The halls inside were painted with the rich cultural heritage of the Sultan’s religions and the sitting area or the throne resembled to me the larger than life of the Sultan. The Conqueror, Mehmed in 1453 after the conquest of Istanbul started to build the palace from 1460 and was completed by the end of 1478 (Topkapisarayi.gov.tr). The walls reflected the holy writings of Islam and indicated that there was a very high adherence to the religion followed by them.
The above picture shows the wall details including writings about the Islam religion.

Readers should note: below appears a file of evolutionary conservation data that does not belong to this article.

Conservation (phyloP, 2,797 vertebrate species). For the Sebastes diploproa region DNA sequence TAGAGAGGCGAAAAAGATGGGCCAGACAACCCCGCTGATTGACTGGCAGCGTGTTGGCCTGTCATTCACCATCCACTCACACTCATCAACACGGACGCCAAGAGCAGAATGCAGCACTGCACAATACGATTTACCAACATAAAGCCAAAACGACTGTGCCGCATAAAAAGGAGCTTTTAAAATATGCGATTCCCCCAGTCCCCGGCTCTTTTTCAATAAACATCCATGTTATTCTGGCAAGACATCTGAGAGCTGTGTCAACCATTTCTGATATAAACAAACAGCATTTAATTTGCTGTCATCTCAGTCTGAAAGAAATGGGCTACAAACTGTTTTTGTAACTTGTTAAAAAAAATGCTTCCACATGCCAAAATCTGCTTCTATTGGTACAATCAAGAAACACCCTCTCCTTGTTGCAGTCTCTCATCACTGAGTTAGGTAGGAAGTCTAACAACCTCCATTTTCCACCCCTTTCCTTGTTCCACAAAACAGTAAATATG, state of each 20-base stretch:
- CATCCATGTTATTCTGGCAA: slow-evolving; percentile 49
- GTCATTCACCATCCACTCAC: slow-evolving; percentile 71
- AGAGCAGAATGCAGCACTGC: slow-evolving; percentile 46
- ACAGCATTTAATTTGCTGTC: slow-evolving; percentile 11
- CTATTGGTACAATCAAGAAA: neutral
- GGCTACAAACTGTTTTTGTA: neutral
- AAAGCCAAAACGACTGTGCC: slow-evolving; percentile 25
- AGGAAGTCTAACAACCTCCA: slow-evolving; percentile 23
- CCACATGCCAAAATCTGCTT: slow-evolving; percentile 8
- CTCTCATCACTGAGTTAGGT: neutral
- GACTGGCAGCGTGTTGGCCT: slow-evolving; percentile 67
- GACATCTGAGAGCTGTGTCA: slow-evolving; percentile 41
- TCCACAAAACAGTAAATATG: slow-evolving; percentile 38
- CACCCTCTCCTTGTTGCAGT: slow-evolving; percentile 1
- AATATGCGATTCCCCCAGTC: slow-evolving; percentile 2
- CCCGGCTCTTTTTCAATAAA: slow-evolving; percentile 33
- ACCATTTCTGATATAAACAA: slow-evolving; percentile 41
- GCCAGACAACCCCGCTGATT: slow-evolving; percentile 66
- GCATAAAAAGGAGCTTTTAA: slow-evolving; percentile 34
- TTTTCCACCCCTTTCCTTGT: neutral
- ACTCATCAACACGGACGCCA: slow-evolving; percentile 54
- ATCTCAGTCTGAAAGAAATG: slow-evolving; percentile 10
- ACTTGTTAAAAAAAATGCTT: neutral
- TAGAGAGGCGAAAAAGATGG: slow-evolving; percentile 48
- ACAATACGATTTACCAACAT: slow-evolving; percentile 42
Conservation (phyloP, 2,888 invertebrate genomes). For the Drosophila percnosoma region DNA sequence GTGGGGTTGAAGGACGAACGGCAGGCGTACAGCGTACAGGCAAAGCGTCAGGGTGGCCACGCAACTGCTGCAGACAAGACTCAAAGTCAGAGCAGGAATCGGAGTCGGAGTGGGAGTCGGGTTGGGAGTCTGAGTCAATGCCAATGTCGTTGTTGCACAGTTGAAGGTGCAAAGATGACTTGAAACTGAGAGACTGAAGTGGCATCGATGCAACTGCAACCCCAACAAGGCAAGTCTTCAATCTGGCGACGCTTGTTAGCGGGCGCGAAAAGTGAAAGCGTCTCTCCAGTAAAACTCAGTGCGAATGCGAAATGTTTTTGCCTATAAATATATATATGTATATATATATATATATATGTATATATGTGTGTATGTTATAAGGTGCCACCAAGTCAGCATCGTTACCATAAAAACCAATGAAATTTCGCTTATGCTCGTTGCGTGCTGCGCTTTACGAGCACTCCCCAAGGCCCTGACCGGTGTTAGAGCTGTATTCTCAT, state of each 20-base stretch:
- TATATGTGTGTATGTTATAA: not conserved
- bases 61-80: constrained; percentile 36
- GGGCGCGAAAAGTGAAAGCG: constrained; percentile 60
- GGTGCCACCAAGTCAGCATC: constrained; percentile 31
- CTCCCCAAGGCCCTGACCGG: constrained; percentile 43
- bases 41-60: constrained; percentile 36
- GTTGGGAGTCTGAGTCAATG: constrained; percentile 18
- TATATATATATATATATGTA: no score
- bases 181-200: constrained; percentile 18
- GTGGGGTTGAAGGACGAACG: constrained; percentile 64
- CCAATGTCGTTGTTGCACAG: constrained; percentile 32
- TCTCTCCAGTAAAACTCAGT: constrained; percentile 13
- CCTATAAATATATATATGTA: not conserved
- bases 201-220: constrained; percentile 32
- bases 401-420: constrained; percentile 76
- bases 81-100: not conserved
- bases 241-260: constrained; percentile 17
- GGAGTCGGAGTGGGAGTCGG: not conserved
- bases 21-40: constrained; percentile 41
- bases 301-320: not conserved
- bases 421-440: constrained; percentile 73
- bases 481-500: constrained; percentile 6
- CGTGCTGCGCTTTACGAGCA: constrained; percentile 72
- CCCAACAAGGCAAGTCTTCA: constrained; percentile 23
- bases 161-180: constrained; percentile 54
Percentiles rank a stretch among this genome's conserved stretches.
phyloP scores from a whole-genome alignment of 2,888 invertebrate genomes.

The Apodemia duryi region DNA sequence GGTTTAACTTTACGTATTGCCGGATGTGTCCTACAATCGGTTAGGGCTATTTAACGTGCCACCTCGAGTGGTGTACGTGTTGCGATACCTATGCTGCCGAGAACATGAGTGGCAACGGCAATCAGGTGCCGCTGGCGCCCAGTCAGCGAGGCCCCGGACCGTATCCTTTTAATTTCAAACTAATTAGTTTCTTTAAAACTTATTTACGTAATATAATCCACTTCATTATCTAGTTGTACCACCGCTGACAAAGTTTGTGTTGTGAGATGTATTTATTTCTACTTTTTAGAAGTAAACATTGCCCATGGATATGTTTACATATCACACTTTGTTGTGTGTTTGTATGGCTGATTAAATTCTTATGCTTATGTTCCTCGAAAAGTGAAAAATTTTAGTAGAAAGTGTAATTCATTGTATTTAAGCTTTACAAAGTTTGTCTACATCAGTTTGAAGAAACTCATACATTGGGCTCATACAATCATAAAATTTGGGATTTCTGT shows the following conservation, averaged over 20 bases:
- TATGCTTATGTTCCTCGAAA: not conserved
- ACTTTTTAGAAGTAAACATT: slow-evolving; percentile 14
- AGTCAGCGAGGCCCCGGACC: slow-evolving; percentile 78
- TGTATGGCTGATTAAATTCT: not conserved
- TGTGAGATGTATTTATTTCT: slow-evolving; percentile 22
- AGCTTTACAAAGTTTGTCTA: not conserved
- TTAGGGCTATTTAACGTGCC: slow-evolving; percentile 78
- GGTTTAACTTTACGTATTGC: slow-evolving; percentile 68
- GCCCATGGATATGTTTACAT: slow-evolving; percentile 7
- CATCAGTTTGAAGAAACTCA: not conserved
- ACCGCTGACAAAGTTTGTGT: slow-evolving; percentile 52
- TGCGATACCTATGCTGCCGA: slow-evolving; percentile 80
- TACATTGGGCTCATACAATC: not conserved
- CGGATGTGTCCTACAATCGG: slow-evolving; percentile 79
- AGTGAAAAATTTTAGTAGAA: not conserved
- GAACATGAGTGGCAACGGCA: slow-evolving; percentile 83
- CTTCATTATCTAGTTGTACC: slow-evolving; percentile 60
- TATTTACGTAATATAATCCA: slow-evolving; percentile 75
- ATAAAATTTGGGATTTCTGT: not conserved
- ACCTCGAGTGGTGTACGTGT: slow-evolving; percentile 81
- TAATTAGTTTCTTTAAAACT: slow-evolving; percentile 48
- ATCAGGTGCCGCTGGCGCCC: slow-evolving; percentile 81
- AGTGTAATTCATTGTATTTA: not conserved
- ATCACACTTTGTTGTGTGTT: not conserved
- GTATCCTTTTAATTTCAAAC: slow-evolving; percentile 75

The hall height is more than average indicating the Sultan’s desire of grandness but a strict follower of his religion with submissive attitude. Primarily the Divan served the administrative works, Sultans private meetings with his ministers, with the public to hear and announce important decisions about the realm and rules. The building to me holds an important significance in the entire palace because, it was probably the only place where outside public was allowed to enter and they would perceive the strength of the Sultan by the design and the grandness of the halls designed. The grand design of the hall displayed something beyond its grandness and that is power and influence of the Sultan. To me, it seemed that more than posing a threatening or an intimidating look, the hall actually showcased a more friendly gesture, indicating that if people are right and follow the rules laid down by the Sultan, there is nothing to fear about and justice will be undeniable under the Sultan’s rule.